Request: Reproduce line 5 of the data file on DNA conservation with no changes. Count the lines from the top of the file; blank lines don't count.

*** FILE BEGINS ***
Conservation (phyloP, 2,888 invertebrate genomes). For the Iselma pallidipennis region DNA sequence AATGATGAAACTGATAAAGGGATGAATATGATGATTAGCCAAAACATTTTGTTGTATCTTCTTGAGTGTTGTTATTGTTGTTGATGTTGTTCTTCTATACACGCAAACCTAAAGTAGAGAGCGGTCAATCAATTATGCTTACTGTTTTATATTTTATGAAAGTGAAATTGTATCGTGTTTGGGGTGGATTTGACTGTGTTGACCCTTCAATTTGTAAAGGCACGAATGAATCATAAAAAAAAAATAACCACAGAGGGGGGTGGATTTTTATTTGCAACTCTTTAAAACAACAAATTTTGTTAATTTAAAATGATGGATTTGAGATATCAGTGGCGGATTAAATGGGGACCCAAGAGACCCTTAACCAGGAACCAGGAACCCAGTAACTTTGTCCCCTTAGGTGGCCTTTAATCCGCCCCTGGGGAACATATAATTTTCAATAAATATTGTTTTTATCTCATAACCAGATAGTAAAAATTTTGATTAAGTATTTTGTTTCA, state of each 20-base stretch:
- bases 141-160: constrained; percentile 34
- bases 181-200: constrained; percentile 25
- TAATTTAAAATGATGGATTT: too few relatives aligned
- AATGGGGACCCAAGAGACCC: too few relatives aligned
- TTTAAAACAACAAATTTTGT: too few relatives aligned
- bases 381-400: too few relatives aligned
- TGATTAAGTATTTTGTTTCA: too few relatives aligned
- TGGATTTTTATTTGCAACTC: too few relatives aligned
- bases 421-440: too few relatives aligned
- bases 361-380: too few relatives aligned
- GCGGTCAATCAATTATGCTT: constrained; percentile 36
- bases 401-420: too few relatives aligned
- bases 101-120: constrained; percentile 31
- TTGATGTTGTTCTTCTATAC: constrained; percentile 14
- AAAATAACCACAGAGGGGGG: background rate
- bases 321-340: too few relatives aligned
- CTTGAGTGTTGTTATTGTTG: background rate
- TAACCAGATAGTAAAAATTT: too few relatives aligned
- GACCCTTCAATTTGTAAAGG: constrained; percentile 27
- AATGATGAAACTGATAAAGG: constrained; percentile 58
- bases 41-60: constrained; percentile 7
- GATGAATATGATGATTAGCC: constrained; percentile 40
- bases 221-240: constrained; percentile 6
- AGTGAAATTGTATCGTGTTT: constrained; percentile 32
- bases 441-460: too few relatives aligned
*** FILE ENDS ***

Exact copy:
- AATGGGGACCCAAGAGACCC: too few relatives aligned